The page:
Last week, the U.S. Justice Department filed an antitrust suit against Google. Certainly, Google is one of the most important firms in people’s and companies’ daily lives. Yet, the power of Google leads to an antitrust case that will be watched by all dominant firms. And many more such legal actions are sure to follow around the globe.

Click the image to access the full Justice Department filing.

The Power of Google Leads to an Antitrust Case

Over the years, we have written nearly 200 articles on Google. For the most part, these articles cast Google in a very favorable light. Nonetheless, there are questions about Google’s use of its dominance. From an ethical perspective, we ask: Can a company that does so much good also be guilty of bad acts?

 

A Blockbuster Legal Action: The Power of Google Leads to an Antitrust Case

Since the Justice Department legal action was announced, there have been thousands of stories written.  [Do your own Google search to see.] Some observers view this action as the antitrust case of the century due to Google’s global reach and dominance with its core products. 

To gain multiple expert insights, our discussion is based on three different sources:

What the Case Is About

As Isobel Asher Hamilton and Aaron Holmes succinctly report for Business Insider:

    • The Department of Justice filed a heavily anticipated antitrust case accusing Google of having an unfair advantage in search and online advertising.
    • The case alleges that Google disadvantaged competitors through a network of exclusionary business deals. It’s the largest legal challenge Google has faced. And it will likely result in a court fight that could last years.
    • “Google is a monopoly under traditional antitrust principles and must be stopped,” Associate Deputy Attorney General Ryan Shores said. “We are asking the court to break Google’s grip on search.”
    • In addition to its dominance in search and online advertising, the DOJ lawsuit argues that Google unfairly pays smartphone manufacturers to place its apps front and center by preinstalling them on handsets. Which it pays for using revenue from its advertising platform.
    • Google is unlikely to back down from the legal fight. If the government wins, the company could be forced to restructure or separate parts of its business.
    • The lawsuit takes the rare step of invoking the Sherman Act, an antitrust law passed in 1890 granting the government power to break up monopolies. The most recent high-profile government case that invoked the Sherman Act was a 1998 antitrust lawsuit against Microsoft, which settled with the government and agreed to restructure its business.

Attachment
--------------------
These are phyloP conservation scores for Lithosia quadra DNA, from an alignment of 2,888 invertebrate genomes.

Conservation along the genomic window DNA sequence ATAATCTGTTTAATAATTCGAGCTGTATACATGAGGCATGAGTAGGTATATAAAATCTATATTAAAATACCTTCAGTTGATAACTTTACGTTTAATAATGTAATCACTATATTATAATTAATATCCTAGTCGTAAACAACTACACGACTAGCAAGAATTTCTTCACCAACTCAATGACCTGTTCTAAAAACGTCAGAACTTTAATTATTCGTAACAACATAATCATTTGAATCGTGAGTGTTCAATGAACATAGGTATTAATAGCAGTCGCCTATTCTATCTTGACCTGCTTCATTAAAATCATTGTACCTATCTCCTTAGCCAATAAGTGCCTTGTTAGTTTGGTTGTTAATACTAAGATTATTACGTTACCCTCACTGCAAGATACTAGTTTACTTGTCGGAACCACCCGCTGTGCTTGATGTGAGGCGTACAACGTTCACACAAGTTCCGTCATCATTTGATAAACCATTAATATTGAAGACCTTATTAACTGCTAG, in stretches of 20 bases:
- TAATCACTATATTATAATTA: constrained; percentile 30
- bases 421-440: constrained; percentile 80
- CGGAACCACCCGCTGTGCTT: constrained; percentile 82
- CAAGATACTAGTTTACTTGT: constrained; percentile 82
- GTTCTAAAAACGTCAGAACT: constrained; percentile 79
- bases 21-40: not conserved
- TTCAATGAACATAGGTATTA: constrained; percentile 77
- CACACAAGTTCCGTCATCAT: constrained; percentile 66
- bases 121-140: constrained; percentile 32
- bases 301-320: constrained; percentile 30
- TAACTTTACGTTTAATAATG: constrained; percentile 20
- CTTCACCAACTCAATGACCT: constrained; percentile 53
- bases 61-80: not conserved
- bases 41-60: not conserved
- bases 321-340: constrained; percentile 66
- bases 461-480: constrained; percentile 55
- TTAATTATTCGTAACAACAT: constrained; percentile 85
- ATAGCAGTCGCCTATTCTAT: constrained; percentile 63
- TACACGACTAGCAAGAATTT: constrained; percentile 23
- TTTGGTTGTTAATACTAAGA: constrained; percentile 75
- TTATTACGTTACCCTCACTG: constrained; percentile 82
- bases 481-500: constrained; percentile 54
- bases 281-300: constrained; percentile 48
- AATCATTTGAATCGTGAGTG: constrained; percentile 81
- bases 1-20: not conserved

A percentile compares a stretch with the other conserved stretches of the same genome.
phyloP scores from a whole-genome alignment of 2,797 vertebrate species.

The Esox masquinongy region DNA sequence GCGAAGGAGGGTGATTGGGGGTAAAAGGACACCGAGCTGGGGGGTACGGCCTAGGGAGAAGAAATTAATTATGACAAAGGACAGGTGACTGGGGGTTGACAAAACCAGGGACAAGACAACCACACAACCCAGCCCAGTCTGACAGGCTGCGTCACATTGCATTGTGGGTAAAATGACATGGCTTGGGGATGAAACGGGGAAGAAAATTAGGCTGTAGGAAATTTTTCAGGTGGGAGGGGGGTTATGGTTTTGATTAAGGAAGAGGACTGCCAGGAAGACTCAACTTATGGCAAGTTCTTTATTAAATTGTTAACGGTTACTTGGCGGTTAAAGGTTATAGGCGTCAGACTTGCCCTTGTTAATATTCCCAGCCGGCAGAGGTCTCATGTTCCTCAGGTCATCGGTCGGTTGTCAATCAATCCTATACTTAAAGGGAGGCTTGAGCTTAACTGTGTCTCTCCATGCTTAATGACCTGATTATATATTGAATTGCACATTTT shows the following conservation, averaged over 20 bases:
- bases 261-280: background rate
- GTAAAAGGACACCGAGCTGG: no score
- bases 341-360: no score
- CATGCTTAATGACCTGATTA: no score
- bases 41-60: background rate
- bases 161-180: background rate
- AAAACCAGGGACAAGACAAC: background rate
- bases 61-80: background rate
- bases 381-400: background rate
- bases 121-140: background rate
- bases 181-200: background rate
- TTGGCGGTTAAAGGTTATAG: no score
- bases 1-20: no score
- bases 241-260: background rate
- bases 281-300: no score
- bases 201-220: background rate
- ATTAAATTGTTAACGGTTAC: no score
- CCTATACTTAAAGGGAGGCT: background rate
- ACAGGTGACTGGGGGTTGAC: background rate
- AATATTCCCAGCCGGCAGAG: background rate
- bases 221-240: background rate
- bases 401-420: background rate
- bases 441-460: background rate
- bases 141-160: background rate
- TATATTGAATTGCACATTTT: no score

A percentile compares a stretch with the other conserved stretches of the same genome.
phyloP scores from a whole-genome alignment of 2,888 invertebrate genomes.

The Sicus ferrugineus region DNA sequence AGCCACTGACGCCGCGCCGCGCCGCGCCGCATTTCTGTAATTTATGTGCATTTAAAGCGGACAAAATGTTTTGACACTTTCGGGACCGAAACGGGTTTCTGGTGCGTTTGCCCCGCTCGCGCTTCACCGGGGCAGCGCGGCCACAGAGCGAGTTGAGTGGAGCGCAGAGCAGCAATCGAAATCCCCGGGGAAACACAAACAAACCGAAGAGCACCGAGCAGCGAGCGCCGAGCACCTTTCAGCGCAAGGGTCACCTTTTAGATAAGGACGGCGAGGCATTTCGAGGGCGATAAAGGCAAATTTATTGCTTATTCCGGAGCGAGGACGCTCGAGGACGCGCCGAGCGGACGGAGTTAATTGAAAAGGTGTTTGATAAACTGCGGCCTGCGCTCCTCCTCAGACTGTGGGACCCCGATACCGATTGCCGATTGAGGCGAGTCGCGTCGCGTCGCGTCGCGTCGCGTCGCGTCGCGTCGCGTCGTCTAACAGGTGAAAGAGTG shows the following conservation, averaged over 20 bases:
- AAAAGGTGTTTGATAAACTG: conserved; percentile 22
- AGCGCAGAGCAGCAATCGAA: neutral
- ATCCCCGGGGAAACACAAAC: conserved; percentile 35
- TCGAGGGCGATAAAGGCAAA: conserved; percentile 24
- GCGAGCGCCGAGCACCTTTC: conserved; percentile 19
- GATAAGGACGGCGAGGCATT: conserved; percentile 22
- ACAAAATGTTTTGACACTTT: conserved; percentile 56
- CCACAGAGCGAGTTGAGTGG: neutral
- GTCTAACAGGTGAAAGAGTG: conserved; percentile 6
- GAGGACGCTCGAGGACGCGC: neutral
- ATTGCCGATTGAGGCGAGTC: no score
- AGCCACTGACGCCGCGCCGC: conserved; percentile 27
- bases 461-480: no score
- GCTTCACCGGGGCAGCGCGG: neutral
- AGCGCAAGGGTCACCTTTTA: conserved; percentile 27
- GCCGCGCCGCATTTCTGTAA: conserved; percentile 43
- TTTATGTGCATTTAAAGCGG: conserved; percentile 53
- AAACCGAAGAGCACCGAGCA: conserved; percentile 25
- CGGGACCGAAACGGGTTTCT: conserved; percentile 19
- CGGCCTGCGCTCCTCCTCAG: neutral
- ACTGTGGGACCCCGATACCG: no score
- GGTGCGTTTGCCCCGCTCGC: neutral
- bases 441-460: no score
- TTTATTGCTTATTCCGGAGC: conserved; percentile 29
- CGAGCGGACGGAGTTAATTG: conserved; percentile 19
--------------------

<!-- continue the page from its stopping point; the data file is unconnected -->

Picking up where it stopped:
The Level of Google Dominance

Keach Hagey reports for the Wall Street Journal that:

Having invented the modern search engine, Google continues to dominate this primary portal to the internet. The company is a big force in other areas of consumer technology, from online video (YouTube) to maps (Google Maps). Its Chrome browser controls about 70% of the global online browser market, and roughly half the market in the U.S., according to StatCounter. About 85% of smartphones globally run its Android operating system and about 56% do in the U.S., according to market research firm IDC. Google makes money selling ads in its products.

If you’re buying or selling an ad elsewhere on the Web, chances are very high you’re also doing business with Google. Google sucks up about one in every three dollars spent on digital advertising and generated nearly $135 billion in total ad revenue in 2019. Google’s critics in government and industry say it has amassed this market power through anticompetitive practices.

In a blog post responding to competition concerns, Google said it operates “across many highly competitive sectors where prices are free or falling and products are constantly improving.”

View the video for more from the Wall Street Journal. It offers an interesting Microsoft/Google comparison regarding antitrust.

Google’s Defense

According to

In short: We’re not dominant. And competition on the Internet is just “one click away.” That is the essence of recent testimony in Congress by Google executives. Google’s share of the search market in the United States is about 80 percent. But looking only at the market for “general” search, the company says, is myopic. Nearly half of online shopping searches, it notes, begin on Amazon. 

Next, Google says the deals the Justice Department is citing are entirely legal. Such company-to-company deals violate antitrust law only if they can be shown to exclude competition. Users can freely switch to other search engines, like Microsoft’s Bing or Yahoo Search, anytime they want, Google insists. Its search service, Google says, is the runaway market leader because people prefer it.

And the WSJ’s Hagey notes that:

Google and its supporters say its dominance in advertising has lowered ad prices and allowed it to offer free services to consumers. Some regulators around the world and U.S. antitrust experts see another side of the story. They say companies wind up having to charge consumers more for goods and services than they otherwise would if the online ad market were more competitive.

Finally, BI’s Hamilton and Holmes state that:

Critics of antitrust action against tech giants argue that the Sherman Act is a weak legal basis for such a lawsuit. Because it defines monopolies in terms of consumer harm, typically interpreted as an unfair increase in cost. However, Google doesn’t charge consumers for most of its popular products. 

The Time Line

From NYT’s Lohr:

Unless the government and Google reach a settlement, they’re headed to court. Trials and appeals in such cases can take years. Whatever the outcome, one thing is certain: Google will face continued scrutiny for a long time.

 

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